Opening today (December 27, 2012), the National Museum of Korean Contemporary History (대한민국 역사박물관) aims to display the last 150 years of so of modern Korean history, starting from 1860. With 44,800,000,000 won ($41.3 million) spent, the 6,445-square-meter museum is controversial not because of the cost, but over what elements of history are covered. From the liberally-based Hankyoreh:
The details about the museum that surfaced during the latest parliamentary audit show the results of that. The whole enterprise is organized around the theme of a national success story: from its beginnings to its groundwork for growth, its development, its advancement, and finally its “great strides out into the world.” This all but requires it to extol the virtues of the Rhee and Park dictatorships. And, indeed, the basic exhibition explanatory materials contain 28 references to the former and 24 to the latter, compared to just 19 for all other presidents combined. The 1961 military coup that put Park in power is described as resulting from the Chang Myon administration’s incompetence. Nothing anywhere in the exhibition mentions the judicially sanctioned murder of members of the People’s Revolution Party, one of the darkest days in world judicial history.
In any case, there were a few open-to-the-public days before the official opening, so off we went.
The first floor, full of offices and a reception area larger than three apartments, didn’t have an English-language brochure ready for the pre-opening days (“They’re being printed”, assured one of the staff). Everything else seemed ready, of course, including video built into the ceiling for the ADD generation. It made me wonder why a simple thing like brochures weren’t ready when roughly 43,000 items on display were. In any cases, the first gallery featured articles from 1860-1945:
Harper’s Weekly, 9 September 1871, showing “The Corean War” and the Korean “barbarians”. While the 8-point text is virtually unreadable from over a meter away, 1871 was the year of the American landing in Korea (the word “invasion” is used elsewhere in the museum). While the incident isn’t mentioned again, this is one of the first exhibits you’ll use in the section titled “Attempt to Establish an Independent Modern Nation”.
A collection of Korean flags from the decades.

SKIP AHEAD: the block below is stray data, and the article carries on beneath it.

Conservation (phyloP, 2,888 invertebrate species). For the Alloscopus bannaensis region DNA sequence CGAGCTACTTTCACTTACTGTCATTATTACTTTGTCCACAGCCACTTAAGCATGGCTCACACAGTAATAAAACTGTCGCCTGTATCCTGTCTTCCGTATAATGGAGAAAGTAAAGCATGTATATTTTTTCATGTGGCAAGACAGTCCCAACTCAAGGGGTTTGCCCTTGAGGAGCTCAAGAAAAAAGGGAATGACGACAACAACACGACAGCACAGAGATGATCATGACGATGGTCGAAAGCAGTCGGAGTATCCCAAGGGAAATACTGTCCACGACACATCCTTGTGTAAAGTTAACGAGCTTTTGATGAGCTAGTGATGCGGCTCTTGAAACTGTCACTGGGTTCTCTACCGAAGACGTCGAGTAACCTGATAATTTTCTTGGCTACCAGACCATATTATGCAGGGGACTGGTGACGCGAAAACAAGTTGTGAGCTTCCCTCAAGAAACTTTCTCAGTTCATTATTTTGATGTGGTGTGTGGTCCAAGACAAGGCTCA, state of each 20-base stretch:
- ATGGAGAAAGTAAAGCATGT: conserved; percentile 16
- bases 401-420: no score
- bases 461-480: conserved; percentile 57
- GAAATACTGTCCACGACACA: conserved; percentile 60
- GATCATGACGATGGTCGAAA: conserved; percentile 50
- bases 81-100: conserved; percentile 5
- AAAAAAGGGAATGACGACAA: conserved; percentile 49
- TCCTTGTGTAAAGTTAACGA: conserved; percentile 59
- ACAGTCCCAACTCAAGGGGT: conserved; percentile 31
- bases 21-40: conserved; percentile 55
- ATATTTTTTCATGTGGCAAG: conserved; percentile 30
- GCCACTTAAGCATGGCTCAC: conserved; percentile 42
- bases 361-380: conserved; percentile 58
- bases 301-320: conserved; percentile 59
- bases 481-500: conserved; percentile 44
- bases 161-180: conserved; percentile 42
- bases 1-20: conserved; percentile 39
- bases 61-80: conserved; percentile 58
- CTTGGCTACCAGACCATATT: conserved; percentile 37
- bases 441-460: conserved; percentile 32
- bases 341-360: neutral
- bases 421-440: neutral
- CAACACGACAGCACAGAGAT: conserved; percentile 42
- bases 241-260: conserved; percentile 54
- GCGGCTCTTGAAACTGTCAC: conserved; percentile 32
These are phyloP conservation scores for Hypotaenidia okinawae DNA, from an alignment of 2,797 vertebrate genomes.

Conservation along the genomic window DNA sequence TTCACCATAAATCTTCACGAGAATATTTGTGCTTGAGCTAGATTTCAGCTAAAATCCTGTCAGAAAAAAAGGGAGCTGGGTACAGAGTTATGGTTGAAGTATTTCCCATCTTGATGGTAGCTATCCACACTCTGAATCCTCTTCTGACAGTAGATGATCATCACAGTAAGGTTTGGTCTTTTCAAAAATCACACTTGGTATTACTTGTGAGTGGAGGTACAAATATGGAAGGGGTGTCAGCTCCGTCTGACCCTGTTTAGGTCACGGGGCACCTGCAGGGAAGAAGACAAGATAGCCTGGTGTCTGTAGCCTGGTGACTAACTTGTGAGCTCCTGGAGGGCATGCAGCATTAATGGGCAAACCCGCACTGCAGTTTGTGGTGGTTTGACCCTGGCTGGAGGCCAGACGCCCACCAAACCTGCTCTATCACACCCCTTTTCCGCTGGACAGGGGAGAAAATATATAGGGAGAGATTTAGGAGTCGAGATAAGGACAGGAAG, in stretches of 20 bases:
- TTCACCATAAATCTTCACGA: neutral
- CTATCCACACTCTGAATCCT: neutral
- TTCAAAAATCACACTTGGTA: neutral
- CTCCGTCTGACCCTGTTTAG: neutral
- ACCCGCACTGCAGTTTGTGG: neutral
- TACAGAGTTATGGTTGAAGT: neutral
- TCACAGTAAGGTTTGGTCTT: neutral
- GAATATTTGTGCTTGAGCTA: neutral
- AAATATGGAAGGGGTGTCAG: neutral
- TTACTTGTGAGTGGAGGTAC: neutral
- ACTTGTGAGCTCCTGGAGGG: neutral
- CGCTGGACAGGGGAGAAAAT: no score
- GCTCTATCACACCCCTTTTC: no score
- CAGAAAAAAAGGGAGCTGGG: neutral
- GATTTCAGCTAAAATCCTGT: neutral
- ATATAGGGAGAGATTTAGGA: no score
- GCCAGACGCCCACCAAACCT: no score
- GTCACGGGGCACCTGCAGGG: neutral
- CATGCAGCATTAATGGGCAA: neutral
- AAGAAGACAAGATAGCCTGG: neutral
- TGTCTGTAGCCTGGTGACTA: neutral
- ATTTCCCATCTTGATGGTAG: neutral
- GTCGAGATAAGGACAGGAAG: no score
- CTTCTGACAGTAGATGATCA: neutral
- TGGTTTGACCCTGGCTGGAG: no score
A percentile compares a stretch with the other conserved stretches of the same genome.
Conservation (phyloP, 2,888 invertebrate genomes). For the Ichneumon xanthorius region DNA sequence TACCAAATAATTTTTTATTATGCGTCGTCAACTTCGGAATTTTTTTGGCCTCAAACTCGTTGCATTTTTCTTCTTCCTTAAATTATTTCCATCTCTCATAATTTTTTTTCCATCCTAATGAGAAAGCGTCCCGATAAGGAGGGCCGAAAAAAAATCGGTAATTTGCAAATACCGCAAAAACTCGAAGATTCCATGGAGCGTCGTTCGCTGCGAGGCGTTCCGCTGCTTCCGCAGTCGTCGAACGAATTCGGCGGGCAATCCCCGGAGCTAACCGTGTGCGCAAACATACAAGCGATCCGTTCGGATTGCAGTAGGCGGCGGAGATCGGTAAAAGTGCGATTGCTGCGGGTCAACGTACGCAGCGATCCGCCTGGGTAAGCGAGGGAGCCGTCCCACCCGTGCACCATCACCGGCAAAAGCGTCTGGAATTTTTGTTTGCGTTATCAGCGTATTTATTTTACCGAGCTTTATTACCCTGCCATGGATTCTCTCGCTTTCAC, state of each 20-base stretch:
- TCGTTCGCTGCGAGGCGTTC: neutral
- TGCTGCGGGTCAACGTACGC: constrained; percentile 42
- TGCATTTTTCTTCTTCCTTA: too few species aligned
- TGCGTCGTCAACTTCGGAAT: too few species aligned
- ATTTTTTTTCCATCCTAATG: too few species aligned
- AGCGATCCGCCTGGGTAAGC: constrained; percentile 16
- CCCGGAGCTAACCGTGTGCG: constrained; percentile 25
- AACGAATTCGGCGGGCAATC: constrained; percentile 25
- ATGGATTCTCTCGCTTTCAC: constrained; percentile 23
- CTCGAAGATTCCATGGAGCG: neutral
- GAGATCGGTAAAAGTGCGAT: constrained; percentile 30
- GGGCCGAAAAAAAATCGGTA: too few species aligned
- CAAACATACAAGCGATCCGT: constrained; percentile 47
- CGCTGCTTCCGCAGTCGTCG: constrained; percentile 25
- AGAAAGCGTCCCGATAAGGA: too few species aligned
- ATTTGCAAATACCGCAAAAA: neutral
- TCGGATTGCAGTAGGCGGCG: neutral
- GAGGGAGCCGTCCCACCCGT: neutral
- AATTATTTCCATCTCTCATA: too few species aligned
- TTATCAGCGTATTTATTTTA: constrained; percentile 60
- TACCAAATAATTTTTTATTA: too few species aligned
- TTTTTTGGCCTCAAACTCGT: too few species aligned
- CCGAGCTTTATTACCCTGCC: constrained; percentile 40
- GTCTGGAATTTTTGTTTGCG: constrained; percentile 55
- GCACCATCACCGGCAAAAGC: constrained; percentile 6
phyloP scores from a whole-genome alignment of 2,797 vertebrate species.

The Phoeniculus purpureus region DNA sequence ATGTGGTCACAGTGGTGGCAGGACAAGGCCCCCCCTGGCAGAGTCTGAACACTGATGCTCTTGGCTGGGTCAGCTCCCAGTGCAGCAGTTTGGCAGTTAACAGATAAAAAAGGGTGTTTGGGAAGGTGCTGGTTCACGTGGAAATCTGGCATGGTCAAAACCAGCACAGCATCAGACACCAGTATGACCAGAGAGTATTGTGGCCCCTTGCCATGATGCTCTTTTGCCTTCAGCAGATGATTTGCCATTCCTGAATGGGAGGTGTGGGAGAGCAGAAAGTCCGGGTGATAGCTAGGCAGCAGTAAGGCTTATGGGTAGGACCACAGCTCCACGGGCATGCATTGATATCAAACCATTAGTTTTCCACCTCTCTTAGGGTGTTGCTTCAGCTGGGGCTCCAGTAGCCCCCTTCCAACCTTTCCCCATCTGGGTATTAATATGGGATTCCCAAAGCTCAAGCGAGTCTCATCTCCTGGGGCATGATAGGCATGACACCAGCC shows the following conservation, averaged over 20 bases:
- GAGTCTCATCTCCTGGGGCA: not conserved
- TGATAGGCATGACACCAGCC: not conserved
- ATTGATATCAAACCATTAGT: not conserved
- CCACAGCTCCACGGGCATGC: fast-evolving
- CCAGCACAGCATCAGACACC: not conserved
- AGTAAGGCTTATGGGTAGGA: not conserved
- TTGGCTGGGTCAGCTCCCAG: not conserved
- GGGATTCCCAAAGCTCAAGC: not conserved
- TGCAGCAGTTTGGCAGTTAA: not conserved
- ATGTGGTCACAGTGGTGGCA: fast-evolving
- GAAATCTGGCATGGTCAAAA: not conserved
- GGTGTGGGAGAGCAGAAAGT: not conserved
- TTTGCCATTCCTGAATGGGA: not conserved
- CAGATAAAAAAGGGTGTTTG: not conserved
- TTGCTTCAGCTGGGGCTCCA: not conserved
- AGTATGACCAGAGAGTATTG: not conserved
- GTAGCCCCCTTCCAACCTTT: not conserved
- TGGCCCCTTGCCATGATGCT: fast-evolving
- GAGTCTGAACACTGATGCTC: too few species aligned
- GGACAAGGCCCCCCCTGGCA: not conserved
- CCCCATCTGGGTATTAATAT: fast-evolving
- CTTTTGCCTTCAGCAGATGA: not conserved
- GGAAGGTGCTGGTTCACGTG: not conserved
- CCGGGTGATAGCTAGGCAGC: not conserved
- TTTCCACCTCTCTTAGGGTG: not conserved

A Japanese elementary school ethics textbook from 1937, along with an “Imperial Subject Oath” from 1930 and some propoganda telling the subjects to bow towards Japan’s Imperial Palace. I’m fairly impressed with the amount of primary source materials here.
The second gallery goes from 1945-1961:
Dividing the room into two halves along the 38th parallel. Not pictured nearby is a contrast of source materials and a high-tech, meters-long video screen.
Presidential campaign flyers from 1948, with the Korean government now back on the peninsula after years of hiding in China.
Not pictured here (but presented in the museum) is a small section recognizing the contribution of women, along with a five-minute video on the ambitions behind Korea’s educational system. Both of these seemed more like asides that needed to be put somewhere…
Some of you have taught in a classroom like this, though hopefully you didn’t have the eighty of so students that would have been sitting at the dozens of desks.
Also not pictured here (but presented) is a sketch of Rhee’s 1952 ‘Peace Line’ showing Dokdo to be Korean territory – because every Korean museum simply has to present the truthiness of the two tiny treeless islands.
It’s here where the interest turned from hard history to some WTF moments. The 1950’s record above looks more like something from a horror movie, but is presented as one of the popular music albums from the decade.
If you can read the Korean above, try to refrain from laughing too loudly. The 시발 (shi-bal) was first made with parts from American jeeps, and released in 1955. 시발 literally means ‘start’, but today is used as the local equivalent of f**k.
The 4/19 Revolution that followed the rigged 1960 election of Syngman Rhee. It’s a bit of a shame that the picture looks like something out of West Side Story or another musical.